Lack of data also means there are no estimates of the extent of use, or the health effects, of Ecstasy; hallucinogenic drugs; inhalants; or non-medical use of benzodiazepines such as valium or anabolic steroids.
The study, published Jan. 6, is the first in an addiction series appearing in The Lancet.
The toll on human health from illicit drug use is enormous. According to the investigators, the most recent (2004) data from the World Health Organization suggest that illicit drugs caused 250,000 deaths that year, compared with 2.25 million deaths from alcohol and 5.1 million deaths due to tobacco.
Years of life lost because of illicit drug use were 2.1 million, compared with 1.5 million for alcohol. That's likely because drug deaths generally affect younger people while deaths from alcohol (and tobacco) tend to affect middle-aged and elderly people, the researchers said.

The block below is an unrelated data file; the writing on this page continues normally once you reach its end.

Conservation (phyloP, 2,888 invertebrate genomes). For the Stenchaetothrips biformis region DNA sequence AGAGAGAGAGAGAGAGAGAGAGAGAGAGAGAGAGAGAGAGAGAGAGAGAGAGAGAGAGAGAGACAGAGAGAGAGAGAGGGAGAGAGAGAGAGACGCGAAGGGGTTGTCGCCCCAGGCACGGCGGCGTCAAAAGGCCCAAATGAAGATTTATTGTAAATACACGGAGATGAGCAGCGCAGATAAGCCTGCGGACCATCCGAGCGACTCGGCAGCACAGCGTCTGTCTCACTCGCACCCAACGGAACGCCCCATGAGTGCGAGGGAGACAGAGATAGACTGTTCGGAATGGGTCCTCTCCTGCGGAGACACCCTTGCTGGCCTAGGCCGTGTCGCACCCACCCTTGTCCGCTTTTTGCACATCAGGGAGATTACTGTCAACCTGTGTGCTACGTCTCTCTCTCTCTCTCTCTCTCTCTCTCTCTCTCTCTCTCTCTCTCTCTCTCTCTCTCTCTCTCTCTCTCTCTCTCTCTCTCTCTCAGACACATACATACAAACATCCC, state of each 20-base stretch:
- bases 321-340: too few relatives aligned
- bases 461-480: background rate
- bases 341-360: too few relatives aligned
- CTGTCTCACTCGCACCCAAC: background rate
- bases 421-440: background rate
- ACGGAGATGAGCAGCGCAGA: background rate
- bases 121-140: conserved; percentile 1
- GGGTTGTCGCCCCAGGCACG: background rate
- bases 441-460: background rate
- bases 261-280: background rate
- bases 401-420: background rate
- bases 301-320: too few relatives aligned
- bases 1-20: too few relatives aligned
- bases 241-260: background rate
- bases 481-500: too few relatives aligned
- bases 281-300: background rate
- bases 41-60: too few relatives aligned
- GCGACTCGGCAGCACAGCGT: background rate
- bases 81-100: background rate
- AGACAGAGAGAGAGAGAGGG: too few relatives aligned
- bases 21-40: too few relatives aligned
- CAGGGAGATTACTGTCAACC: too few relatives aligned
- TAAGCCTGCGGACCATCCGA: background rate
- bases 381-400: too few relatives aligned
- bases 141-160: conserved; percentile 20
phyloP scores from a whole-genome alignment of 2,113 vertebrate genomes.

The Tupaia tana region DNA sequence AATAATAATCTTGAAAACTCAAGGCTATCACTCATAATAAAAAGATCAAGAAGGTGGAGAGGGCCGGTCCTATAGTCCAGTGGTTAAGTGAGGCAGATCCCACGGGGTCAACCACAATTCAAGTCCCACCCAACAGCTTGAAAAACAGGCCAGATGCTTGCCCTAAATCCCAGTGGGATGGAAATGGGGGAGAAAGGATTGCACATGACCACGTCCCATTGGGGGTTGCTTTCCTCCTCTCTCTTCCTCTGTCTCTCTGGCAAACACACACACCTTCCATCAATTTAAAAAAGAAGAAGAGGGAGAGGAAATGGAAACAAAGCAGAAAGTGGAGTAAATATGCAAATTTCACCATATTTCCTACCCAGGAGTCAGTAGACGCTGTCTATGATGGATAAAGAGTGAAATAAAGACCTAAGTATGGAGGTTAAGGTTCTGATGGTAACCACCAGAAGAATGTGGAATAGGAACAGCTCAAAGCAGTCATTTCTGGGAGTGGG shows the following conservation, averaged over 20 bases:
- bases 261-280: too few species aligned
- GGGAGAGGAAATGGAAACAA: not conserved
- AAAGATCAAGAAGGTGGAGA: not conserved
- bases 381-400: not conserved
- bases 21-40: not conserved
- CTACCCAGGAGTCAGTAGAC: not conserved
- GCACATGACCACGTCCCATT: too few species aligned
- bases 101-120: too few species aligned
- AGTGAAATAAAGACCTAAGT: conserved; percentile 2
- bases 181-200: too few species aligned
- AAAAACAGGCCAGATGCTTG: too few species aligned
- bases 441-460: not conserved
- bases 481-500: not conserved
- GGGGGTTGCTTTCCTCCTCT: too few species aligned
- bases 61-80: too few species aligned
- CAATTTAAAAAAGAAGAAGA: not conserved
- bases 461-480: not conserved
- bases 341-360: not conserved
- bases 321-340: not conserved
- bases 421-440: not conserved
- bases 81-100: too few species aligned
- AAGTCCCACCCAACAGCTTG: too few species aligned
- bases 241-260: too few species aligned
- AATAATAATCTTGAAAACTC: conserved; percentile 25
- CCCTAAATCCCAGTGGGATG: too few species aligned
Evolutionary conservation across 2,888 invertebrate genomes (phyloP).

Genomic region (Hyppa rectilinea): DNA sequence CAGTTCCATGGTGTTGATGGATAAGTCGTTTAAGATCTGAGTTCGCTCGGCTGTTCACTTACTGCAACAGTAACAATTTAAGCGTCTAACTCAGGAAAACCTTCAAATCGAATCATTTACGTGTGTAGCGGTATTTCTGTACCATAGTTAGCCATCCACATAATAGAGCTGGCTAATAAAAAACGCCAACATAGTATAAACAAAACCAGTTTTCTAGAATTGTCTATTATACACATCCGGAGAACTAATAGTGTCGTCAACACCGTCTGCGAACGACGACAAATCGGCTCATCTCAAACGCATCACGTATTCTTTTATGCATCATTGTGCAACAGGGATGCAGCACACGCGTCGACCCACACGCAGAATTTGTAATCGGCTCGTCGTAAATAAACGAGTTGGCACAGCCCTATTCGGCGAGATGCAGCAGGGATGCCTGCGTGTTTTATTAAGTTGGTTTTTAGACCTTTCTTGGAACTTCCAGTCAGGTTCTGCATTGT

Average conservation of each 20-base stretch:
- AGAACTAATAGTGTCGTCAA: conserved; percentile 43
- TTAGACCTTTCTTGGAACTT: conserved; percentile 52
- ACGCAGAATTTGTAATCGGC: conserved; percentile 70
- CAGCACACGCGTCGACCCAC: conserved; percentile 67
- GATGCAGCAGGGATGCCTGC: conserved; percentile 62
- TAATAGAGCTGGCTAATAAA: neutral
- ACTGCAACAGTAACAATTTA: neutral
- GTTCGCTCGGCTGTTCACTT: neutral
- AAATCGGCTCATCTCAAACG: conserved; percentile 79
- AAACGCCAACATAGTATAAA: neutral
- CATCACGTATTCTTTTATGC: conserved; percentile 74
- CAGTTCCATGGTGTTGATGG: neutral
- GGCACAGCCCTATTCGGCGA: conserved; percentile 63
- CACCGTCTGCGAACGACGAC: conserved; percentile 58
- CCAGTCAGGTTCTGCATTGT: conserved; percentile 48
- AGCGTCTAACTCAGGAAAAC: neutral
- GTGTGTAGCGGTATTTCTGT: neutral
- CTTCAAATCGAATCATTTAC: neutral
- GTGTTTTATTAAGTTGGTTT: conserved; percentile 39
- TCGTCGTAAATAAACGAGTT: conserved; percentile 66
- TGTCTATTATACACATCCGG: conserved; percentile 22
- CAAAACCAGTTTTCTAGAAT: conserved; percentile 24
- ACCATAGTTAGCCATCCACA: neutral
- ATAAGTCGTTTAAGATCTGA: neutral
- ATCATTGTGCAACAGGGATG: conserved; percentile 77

Illicit drug use also caused 13 million years lost to disability (disability-adjusted life years, or DALYs).
Wealthy nations, including the United States, are lagging in efforts to beat back the scourge of drug abuse, experts said.
"Unfortunately, the U.S. has made little progress in the prevention and treatment of drug abuse in the past decade," Parsons said. "More research is needed on effective educational and prevention programs designed to reach young people before they begin to use/abuse illicit drugs," he added.
And expert Dr. Marc Galanter said that "it is important that we call attention to very serious drug abuse problems that still exist in the United States. For example, we are seeing recent increases in abuse of painkillers in the United States, as well as the abuse of
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